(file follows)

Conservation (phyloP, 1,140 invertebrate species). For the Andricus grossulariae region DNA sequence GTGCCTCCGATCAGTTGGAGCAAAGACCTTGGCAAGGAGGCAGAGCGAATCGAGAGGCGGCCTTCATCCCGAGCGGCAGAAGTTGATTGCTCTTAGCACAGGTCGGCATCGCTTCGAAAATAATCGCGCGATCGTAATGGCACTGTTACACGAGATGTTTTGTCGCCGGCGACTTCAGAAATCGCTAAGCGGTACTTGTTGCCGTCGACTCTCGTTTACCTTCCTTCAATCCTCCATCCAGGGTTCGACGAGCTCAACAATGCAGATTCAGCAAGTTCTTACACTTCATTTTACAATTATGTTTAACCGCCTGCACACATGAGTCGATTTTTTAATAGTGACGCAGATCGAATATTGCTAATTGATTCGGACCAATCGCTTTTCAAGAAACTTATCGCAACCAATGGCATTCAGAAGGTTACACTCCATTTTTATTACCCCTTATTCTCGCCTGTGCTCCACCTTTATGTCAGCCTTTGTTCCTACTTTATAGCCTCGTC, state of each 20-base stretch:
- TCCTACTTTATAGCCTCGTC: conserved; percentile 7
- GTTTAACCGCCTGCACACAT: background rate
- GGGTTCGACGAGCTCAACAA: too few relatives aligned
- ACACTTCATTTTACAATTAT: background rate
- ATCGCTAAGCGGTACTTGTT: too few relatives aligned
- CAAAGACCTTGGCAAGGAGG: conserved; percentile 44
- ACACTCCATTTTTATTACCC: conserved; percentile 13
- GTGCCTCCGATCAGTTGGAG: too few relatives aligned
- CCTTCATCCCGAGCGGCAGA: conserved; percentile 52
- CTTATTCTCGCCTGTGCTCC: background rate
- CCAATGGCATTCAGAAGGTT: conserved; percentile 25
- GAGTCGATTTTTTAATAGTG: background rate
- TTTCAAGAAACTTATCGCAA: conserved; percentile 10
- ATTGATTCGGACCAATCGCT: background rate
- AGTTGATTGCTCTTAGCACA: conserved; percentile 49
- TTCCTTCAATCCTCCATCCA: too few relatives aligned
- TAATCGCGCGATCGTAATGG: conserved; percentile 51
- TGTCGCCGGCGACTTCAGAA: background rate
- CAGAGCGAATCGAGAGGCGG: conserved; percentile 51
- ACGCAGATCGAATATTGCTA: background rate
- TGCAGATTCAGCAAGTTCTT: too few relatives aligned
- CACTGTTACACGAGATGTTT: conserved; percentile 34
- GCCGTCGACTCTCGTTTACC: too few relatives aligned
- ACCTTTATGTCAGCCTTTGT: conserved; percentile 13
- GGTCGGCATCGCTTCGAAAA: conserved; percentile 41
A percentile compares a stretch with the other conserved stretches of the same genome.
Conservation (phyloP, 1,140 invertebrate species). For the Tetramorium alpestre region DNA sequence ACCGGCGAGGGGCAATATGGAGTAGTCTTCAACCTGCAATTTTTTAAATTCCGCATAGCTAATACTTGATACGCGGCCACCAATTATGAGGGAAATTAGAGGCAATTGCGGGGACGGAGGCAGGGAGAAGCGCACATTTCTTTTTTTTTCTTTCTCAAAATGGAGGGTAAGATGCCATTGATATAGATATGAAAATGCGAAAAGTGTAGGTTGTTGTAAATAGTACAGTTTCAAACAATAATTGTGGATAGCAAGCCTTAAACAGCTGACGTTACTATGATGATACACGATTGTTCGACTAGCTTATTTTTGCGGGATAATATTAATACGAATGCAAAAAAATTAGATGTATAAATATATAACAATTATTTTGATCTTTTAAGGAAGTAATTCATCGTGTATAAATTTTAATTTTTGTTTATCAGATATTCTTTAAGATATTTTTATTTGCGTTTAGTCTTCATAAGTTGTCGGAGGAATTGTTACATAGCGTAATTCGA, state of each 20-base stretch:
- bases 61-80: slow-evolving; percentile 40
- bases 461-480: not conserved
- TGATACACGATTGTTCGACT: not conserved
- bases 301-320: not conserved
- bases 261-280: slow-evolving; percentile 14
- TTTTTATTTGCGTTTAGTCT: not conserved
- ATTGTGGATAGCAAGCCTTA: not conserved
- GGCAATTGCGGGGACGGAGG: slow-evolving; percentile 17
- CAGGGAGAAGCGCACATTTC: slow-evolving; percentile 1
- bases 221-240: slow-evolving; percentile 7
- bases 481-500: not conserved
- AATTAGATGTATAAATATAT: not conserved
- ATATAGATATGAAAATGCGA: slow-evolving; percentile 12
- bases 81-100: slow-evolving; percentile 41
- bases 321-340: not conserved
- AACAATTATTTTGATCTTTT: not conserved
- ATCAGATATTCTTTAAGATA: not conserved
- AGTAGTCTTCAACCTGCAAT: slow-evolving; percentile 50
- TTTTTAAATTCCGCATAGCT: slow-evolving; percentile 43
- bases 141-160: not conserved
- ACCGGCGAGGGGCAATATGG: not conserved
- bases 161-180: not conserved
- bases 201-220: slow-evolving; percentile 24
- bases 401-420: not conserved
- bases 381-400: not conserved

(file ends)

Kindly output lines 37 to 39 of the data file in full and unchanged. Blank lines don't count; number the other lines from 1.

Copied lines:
- CAGGGAGAAGCGCACATTTC: slow-evolving; percentile 1
- bases 221-240: slow-evolving; percentile 7
- bases 481-500: not conserved